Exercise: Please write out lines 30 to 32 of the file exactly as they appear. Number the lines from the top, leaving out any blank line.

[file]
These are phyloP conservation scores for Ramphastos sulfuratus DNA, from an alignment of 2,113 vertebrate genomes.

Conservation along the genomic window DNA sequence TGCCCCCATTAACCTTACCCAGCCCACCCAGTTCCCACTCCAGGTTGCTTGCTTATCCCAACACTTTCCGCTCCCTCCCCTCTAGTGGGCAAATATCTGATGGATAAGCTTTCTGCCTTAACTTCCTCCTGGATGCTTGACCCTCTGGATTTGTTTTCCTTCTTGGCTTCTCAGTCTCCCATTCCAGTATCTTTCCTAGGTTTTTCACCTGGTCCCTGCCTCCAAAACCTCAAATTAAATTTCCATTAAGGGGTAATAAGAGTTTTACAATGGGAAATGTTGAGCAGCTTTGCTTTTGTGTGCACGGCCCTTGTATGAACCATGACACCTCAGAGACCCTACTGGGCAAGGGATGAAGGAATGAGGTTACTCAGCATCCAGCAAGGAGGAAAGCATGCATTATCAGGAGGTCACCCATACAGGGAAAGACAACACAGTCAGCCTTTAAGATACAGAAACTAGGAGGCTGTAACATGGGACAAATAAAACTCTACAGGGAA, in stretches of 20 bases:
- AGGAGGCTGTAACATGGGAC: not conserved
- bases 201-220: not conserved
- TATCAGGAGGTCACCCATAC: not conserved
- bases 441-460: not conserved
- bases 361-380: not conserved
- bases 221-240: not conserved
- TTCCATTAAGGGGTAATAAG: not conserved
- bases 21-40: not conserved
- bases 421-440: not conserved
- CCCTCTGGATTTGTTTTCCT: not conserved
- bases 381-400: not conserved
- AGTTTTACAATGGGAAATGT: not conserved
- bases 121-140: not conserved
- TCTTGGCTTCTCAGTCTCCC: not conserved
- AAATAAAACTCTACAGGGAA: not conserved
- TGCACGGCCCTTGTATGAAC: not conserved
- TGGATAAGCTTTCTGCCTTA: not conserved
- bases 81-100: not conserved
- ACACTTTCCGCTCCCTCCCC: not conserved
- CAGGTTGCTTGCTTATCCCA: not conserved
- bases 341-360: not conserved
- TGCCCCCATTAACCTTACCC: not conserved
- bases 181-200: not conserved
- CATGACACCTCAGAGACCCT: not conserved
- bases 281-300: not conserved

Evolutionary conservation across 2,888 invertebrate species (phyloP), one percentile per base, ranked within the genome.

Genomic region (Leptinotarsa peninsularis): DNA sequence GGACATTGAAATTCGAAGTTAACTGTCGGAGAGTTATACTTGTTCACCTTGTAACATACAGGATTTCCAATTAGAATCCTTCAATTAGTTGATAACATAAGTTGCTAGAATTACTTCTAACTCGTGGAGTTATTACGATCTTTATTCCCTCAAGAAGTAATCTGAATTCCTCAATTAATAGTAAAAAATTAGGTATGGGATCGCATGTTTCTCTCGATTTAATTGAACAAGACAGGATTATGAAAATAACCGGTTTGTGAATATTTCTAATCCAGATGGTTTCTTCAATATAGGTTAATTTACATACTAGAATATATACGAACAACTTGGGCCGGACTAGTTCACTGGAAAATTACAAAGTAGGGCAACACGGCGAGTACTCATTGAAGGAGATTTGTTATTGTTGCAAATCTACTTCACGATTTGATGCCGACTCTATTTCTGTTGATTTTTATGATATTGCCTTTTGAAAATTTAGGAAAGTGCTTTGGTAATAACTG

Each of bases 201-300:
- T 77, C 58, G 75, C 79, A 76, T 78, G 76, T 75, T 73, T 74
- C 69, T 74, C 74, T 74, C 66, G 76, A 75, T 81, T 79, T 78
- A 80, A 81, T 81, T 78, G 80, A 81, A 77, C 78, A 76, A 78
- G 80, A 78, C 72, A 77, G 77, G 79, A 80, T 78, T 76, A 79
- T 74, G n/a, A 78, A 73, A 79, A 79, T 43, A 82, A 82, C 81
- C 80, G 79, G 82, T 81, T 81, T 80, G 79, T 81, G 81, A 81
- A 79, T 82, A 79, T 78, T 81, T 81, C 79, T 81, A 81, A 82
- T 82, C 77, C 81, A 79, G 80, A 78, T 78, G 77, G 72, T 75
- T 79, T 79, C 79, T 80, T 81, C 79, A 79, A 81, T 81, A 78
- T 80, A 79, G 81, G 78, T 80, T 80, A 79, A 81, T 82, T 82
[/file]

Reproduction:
Each of bases 201-300:
- T 77, C 58, G 75, C 79, A 76, T 78, G 76, T 75, T 73, T 74
- C 69, T 74, C 74, T 74, C 66, G 76, A 75, T 81, T 79, T 78